A school is supposed to be a safe place for children to learn. It is difficult to imagine that children would be forced to run away from school for fear of attack, much less callously targeted, but this is exactly what happened to Sita, a 12-year-old Malian, and Motasem, a 16-year-old Syrian, whose education was uprooted by fighting. Sita now lives in a makeshift camp for internally displaced people in Sevaré, central Mali, while Motasem is a refugee in Lebanon. They do not know whether they can ever return to school. (via Children still battling to go to school | World Education Blog)

28.5 million children in conflict-affected zones are unable to go to school. These children now make up 50% of those denied an education, up from 42% in 2008.

A school is supposed to be a safe place for children to learn. It is difficult to imagine that children would be forced to run away from school for fear of attack, much less callously targeted, but this is exactly what happened to Sita, a 12-year-old Malian, and Motasem, a 16-year-old Syrian, whose education was uprooted by fighting. Sita now lives in a makeshift camp for internally displaced people in Sevaré, central Mali, while Motasem is a refugee in Lebanon. They do not know whether they can ever return to school. (via Children still battling to go to school | World Education Blog)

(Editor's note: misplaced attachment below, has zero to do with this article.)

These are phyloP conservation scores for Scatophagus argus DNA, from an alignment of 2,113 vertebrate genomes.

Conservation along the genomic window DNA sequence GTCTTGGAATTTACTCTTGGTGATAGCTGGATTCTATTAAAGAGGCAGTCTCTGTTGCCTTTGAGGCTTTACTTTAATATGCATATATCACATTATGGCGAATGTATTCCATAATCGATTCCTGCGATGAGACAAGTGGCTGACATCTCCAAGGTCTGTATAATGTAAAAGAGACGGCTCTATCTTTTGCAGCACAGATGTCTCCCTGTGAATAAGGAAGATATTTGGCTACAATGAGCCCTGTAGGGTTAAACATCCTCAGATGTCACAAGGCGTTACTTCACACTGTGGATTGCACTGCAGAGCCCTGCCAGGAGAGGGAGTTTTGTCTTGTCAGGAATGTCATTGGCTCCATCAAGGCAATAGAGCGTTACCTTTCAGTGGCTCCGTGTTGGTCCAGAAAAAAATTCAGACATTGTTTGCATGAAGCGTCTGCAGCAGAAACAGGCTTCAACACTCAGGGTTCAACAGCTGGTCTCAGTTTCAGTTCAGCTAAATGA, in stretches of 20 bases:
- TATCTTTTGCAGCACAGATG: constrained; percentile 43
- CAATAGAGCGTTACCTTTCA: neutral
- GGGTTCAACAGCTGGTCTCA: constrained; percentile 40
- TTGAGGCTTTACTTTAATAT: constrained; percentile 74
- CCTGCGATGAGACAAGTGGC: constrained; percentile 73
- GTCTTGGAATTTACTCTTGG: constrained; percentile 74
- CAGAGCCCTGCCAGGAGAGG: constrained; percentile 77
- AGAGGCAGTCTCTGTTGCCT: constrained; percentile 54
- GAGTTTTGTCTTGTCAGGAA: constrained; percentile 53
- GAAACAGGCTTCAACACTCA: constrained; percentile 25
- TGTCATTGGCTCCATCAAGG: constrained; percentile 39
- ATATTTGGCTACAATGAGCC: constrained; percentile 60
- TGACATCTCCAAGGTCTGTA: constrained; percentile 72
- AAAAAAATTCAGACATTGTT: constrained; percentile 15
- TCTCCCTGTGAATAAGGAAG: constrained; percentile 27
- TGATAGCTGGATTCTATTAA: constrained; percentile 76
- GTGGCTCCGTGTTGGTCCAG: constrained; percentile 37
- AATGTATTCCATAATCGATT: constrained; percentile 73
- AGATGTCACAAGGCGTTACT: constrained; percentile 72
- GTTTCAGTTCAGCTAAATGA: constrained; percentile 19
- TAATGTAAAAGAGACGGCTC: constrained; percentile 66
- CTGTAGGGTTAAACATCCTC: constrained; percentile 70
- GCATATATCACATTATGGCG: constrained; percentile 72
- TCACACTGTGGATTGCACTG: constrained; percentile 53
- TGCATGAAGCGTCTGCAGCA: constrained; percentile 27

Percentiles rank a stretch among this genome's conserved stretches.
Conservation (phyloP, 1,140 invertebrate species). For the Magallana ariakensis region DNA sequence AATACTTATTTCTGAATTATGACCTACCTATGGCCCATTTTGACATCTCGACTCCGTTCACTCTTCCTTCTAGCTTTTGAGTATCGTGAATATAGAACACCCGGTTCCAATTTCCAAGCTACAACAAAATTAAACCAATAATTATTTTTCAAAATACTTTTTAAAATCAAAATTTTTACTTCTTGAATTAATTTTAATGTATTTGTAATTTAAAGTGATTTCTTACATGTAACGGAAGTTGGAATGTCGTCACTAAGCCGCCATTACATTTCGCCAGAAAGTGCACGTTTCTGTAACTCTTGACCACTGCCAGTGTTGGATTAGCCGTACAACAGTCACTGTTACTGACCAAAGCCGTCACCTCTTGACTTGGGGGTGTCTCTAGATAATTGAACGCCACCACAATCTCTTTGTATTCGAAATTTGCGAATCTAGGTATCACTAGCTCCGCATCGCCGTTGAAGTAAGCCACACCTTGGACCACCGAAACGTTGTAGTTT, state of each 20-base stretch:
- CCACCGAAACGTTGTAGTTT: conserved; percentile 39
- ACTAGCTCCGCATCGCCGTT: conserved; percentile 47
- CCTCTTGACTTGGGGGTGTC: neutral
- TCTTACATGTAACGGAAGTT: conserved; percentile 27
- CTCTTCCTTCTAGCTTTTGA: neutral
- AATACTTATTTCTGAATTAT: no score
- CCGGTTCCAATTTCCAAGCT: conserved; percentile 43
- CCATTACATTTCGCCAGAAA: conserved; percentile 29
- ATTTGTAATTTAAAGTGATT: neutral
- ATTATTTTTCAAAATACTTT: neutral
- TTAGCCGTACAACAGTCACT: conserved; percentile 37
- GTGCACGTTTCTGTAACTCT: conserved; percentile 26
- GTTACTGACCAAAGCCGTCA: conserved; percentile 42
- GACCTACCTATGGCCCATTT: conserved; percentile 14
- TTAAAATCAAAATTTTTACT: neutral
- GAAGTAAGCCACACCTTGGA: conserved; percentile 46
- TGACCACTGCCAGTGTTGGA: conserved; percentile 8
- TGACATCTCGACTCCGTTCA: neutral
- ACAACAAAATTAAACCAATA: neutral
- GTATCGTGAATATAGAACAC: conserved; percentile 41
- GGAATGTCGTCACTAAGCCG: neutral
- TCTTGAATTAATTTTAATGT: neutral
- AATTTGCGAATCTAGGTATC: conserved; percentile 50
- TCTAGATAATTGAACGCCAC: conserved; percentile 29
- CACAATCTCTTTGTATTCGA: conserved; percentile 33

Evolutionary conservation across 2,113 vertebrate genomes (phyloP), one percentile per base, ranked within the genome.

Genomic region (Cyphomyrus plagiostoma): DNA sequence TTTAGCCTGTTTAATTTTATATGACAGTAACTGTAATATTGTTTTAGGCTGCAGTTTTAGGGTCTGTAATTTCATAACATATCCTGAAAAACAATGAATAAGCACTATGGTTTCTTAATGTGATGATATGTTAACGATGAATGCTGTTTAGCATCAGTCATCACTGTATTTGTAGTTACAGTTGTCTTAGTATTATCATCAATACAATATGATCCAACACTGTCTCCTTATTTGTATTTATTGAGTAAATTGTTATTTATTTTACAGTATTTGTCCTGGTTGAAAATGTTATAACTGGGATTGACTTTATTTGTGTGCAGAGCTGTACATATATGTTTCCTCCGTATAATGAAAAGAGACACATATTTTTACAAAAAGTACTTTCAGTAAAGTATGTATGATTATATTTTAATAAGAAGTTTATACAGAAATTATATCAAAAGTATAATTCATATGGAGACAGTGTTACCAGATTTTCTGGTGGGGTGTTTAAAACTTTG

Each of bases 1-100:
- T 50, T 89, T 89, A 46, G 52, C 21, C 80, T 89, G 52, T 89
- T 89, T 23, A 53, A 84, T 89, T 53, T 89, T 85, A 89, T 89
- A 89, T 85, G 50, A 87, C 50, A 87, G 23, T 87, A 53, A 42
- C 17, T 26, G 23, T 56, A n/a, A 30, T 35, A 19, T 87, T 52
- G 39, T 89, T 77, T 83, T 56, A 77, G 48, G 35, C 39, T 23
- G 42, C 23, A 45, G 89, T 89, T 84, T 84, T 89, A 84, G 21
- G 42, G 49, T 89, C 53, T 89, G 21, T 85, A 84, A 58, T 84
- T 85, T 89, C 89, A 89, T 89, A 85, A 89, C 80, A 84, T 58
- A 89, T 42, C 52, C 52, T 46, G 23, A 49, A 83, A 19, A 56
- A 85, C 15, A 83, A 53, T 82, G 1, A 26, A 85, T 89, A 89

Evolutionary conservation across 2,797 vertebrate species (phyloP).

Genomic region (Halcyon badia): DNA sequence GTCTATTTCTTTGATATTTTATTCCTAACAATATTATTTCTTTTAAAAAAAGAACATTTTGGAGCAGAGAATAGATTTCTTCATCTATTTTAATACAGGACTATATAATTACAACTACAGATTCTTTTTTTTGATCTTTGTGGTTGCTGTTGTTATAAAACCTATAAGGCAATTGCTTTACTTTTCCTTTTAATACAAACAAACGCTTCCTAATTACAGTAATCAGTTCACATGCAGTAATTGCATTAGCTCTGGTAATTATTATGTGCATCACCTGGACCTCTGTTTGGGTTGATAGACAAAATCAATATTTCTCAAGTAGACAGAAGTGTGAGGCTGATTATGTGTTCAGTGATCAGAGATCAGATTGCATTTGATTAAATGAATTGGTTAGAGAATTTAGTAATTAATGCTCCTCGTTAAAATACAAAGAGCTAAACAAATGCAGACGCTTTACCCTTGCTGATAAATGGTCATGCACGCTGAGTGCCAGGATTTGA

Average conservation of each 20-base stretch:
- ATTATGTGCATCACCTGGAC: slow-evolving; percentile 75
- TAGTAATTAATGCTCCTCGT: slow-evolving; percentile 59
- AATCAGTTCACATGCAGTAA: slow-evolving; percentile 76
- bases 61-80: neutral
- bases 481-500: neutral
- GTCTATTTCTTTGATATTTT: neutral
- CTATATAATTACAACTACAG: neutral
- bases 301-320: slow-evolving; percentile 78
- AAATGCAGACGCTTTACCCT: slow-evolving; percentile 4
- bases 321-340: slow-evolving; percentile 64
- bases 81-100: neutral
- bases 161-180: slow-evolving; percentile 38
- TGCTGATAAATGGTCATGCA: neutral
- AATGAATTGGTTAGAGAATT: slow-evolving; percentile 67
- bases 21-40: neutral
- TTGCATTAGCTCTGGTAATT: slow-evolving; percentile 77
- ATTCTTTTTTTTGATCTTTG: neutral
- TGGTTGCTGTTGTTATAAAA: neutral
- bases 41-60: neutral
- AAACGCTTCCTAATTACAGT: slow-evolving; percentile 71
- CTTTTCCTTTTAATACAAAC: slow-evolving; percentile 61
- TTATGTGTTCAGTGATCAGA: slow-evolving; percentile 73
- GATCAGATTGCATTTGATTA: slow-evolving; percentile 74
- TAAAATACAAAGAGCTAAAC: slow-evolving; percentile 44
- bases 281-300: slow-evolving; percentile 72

Which country devotes the highest proportion of its public spending to education?* And which country has the highest percentage of 25- to 34-year-olds with upper secondary education?** The answers to these and many other vital questions about education policy can be found in Education at a Glance 2013, the annual education report from the Organisation for Economic Cooperation and Development (OECD).
[…] On average, teachers in OECD countries earn 80% to 89% of the salaries of other full-time workers with tertiary education in the same country. Lower secondary teachers in Canada, Luxembourg, New Zealand, Portugal, South Korea and Spain all earn higher salaries, on average, than non-teachers. At the other end of the spectrum, lower secondary teachers in the Czech Republic, Iceland, Italy, the Slovak Republic and the United States earn close to half of the salary of non-teachers.
(via OECD report takes the pulse of education worldwide | World Education Blog)

Which country devotes the highest proportion of its public spending to education?* And which country has the highest percentage of 25- to 34-year-olds with upper secondary education?** The answers to these and many other vital questions about education policy can be found in Education at a Glance 2013, the annual education report from the Organisation for Economic Cooperation and Development (OECD).

[…] On average, teachers in OECD countries earn 80% to 89% of the salaries of other full-time workers with tertiary education in the same country. Lower secondary teachers in Canada, Luxembourg, New Zealand, Portugal, South Korea and Spain all earn higher salaries, on average, than non-teachers. At the other end of the spectrum, lower secondary teachers in the Czech Republic, Iceland, Italy, the Slovak Republic and the United States earn close to half of the salary of non-teachers.

(via OECD report takes the pulse of education worldwide | World Education Blog)